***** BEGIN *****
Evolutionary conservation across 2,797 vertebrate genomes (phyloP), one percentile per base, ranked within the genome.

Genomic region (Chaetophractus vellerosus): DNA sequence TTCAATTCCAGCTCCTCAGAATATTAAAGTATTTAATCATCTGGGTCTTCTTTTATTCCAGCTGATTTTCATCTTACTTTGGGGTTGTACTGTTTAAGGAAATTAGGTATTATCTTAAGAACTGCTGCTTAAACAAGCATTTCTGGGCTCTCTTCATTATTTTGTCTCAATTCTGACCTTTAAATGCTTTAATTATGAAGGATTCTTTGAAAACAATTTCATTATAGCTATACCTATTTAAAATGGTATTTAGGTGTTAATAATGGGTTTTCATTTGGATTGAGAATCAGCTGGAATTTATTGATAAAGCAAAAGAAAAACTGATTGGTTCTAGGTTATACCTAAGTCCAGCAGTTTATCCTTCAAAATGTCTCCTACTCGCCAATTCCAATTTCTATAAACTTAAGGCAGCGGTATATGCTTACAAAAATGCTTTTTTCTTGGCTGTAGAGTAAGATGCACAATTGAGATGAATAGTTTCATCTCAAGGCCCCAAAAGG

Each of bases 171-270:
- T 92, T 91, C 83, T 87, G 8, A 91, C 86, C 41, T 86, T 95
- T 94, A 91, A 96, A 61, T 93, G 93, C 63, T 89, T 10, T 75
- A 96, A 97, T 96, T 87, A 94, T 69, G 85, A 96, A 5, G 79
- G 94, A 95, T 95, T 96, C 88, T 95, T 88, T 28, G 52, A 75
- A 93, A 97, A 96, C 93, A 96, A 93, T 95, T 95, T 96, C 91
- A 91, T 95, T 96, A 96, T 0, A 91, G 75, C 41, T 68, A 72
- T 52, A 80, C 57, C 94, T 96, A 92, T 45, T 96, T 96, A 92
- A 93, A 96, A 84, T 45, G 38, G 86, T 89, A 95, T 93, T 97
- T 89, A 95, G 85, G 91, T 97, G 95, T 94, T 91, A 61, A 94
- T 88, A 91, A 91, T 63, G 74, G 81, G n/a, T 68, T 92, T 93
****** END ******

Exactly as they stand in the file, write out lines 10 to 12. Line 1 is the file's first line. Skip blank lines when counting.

- T 52, A 80, C 57, C 94, T 96, A 92, T 45, T 96, T 96, A 92
- A 93, A 96, A 84, T 45, G 38, G 86, T 89, A 95, T 93, T 97
- T 89, A 95, G 85, G 91, T 97, G 95, T 94, T 91, A 61, A 94